Connecting touring routes to the Remutaka Cycle Trail include the 190km Wairarapa Valley Trail from the Palmerston North Square to the Remutaka Rail Trail; the 202km Route 52 Trail linking Waipukurau to Masterton and the 67km Wairarapa Valley Cycleway linking Masterton with the Remutaka (Rimutaka) Cycle Trail via Gladstone, Martinborough and Lake Wairarapa.
The Wairarapa is one of New Zealand’s most popular road cycling destinations thanks to its quiet, rolling country roads that weave through farmland, vineyards and olive groves.
Each week local cycling clubs hold races at different locations throughout the Wairarapa, and the established Wellington based Port Nicholson Poneke Cycle Club regularly visits the region for their group rides.
Cycle the Vines
Visitors can discover Martinborough’s vineyards and olive groves by biking the short distance between them all. There are bike hire companies in the wine village. Opaki, 5 minutes north of Masterton has vineyards, groves and orchards. Hire a bike, grab a map and head off on a self-guided cycle tour.
Rivenrock is a Mountain Bike Park designed and built by specilist trail builders and in conjunction with professional downhill riders. Located 15 minutes from Carterton and Masterton and 90 minutes from Wellington, it offers kilometres of exhilarating trails catering for all riding levels. Rivenrock details are here.
Family Friendly Rides
The 10km (return trip) Greytown-Woodside Trail follows the original branch line that connects Greytown with the historic Woodside Station. It is well signposted from the centre of town in Cotter Street. It is a flat, limestone path that weaves under an avenue of oak trees and has beautiful views of the Tararuas and Gladstone hills.
The Masterton Recreation Trail network is a shared use path for walkers and cyclists. The network stretches from Akura Road and follows the south bank of the Waipoua River winding past the Queen Elizabeth Park swing bridge, the deer park and the BMX track. At Colombo Road, it’s just a quick hop across the road to enter the Henley Lake walkways trail. These flat tracks snake around the lake, surrounding wetlands and Kids Park. This trail also links to the Lansdowne Recreational Trail.
The Carterton Mountain Biking Track is at the end of Dalefield Road in Carterton. This is a fantastic mountain bike track suitable for the whole family.
Blackwell & Sons cycling lifestyle merchants
Global brand Pashley Cycles, England’s longest established bicycle manufacturer, are available in NZ exclusively through the exquisite Blackwell and Sons store in Greytown. www.blackwellandsons.nz
Only in the Wairarapa
Situated 10 minutes from Carterton, Stonehenge Aotearoa is a window into the past where visitors can rediscover the knowledge of their ancestors. Built on the same scale as Stonehenge in England, Stonehenge Aotearoa is not a replica. It is a complete and working structure designed and built for its precise location. People can explore the mysteries of our past and learn how early cultures, including New Zealand Maori, used the Sun, Moon and stars for life and survival. Stonehenge Aotearoa is often used for seasonal celebrations and festivals. www.stonehenge-aotearoa.co.nz
Drive north of Masterton to Mangatainoka, home of Tui HQ, a legendary Kiwi brewery. You can take a tour (needs to be booked), enjoy a tasting and a browse through the museum and store. There is also a café and retail outlet. www.tui.co.nz
Wairarapa hosts a huge range of events: highlights are;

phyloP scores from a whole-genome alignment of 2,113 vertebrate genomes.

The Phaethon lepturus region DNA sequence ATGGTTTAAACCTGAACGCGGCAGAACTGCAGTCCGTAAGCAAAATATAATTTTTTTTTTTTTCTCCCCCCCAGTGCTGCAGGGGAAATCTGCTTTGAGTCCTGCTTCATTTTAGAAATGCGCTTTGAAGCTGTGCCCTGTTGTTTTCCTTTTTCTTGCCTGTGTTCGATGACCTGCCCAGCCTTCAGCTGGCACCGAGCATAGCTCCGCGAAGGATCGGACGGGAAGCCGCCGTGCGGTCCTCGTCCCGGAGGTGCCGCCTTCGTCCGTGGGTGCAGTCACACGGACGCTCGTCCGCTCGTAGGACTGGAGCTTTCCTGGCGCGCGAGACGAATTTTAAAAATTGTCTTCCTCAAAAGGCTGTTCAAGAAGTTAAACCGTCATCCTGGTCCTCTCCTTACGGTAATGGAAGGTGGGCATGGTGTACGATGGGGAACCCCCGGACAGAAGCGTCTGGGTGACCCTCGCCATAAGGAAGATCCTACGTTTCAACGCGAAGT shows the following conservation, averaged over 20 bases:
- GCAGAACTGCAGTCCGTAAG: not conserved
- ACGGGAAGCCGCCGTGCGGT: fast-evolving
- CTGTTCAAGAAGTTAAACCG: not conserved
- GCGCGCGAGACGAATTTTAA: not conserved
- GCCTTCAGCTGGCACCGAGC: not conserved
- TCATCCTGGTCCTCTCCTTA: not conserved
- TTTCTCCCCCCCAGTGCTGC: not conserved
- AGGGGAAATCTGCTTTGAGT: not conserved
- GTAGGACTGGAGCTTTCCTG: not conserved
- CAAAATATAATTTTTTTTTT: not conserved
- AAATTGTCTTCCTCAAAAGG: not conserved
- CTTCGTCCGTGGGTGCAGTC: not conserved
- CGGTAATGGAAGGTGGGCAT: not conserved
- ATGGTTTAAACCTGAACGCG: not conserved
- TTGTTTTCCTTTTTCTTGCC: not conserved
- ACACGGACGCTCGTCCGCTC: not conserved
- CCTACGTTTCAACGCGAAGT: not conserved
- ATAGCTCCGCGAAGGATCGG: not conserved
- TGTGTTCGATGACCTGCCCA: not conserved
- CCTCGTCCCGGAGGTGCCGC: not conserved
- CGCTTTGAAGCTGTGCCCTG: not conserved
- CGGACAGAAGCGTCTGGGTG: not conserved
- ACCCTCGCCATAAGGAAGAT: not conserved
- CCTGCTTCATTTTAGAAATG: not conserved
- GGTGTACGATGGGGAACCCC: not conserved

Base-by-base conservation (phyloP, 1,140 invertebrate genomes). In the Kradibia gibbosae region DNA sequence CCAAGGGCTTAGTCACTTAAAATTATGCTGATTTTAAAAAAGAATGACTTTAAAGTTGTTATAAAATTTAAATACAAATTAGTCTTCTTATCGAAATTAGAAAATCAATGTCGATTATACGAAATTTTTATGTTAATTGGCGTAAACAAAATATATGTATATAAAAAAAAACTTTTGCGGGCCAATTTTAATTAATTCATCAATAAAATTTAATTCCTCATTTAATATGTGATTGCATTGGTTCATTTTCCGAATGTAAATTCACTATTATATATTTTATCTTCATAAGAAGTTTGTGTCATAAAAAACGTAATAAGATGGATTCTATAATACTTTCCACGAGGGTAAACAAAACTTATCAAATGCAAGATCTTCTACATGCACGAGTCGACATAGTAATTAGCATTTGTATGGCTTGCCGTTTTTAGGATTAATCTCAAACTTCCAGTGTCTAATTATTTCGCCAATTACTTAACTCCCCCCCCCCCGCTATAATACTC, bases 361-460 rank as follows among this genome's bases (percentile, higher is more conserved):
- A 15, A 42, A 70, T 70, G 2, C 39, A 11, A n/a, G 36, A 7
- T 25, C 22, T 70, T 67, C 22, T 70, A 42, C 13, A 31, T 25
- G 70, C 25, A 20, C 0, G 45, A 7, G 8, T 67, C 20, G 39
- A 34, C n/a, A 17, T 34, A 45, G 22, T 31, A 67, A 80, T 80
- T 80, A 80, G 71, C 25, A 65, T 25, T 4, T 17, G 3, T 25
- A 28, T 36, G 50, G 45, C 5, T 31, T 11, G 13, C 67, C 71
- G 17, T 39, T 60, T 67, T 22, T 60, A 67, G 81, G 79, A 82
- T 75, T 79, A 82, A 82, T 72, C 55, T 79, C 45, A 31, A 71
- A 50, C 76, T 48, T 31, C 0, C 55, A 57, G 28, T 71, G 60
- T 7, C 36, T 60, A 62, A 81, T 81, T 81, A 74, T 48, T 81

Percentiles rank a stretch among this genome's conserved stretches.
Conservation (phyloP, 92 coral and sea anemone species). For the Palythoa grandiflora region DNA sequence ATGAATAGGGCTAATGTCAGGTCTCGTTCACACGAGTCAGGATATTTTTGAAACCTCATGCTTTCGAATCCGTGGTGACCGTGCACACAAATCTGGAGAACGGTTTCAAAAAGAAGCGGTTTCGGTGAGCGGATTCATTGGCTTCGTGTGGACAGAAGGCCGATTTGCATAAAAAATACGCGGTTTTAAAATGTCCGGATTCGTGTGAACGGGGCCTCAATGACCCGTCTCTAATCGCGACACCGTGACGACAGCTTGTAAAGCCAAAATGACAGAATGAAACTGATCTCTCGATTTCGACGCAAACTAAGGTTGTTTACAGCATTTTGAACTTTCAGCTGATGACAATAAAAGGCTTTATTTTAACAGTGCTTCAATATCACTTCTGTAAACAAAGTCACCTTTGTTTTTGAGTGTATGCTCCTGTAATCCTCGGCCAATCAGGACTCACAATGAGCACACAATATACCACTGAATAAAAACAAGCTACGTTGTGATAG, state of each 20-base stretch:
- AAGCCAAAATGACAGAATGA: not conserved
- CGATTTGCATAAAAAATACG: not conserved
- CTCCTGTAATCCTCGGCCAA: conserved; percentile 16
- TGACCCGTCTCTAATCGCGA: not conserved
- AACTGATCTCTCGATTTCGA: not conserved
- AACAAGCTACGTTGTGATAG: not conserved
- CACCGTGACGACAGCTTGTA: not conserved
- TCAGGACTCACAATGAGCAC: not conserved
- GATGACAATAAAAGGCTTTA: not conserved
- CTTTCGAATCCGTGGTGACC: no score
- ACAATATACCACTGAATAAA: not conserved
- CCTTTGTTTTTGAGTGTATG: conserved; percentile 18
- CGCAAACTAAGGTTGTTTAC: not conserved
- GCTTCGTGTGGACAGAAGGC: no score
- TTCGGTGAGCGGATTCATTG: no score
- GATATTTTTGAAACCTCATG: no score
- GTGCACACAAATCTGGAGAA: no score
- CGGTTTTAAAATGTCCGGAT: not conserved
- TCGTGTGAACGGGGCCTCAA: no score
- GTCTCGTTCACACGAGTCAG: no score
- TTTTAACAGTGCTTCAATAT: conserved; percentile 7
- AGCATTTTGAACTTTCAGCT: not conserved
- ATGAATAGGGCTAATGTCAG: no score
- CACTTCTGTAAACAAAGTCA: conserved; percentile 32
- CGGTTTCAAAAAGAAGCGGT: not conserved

Wings Over Wairarapa, held at Hood Aerodrome in Masterton, features rarely seen vintage aircraft from last century including original WWI and WWII aircraft as well as fantastic displays of contemporary aircraft. Held every second year. www.wings.org.nz
Toast Martinborough, is held on the third Sunday in November in the wine village of Martinborough. Toast celebrates the release of the new vintage and pairs each of the 12 participating vineyards with some of the finest restaurants from Wellington and Wairarapa and live music. Festival goers can stroll easily between wineries or jump on free shuttle buses that circulate constantly. With each vineyard encouraged to express its own personality, punters can soak up a variety of atmospheres during the day - from sophisticated and stylish through to relaxed or pumping with energy. www.toastmartinborough.co.nz
Wairarapa Wines Harvest Festival, held each March at the spectacular ‘Cliffs’ riverside reserve in Gladstone, showcases award winning Wairarapa wineries and high profile restaurants and local food producers. Its laid back atmosphere, stunning setting and memorable entertainment provides an opportunity for town and country to come together. www.wairarapaharvestfestival.co.nz
The annual Wairarapa Balloon Festival attracts hot air balloons from throughout New Zealand for four days of spectacular competitions and displays. Uncontrolled airspace and the absence of a major airport in the Wairarapa gives balloon pilots more freedom than at many other events. www.nzballoons.co.nz
A unique country horse racing experience awaits visitors every year at the picturesque Tauherenikau Racecourse near Featherston. Visitors can picnic under Kahikatea and Totara trees and watch the racing each November, January and February.
The region’s wineries also provide a stunning backdrop for many outdoor concerts or theatrical show, especially during the summer months. These feature both international and national musicians and draw large crowds to the Wairarapa.
Arts & Crafts
ARATOI: Wairarapa's Museum of Art and History, Masterton
Aratoi is a modern museum and art gallery in the centre of Masterton. It continually delights with its interesting and diverse collections of exhibitions that showcase the region’s past, present and future. www.aratoi.org.nz
Over the last decade Carterton has established a thriving arts and crafts community. Many sculptors, artists, painters, potters and writers have been attracted here and to the stunning and varied landscape and inclusive community spirit.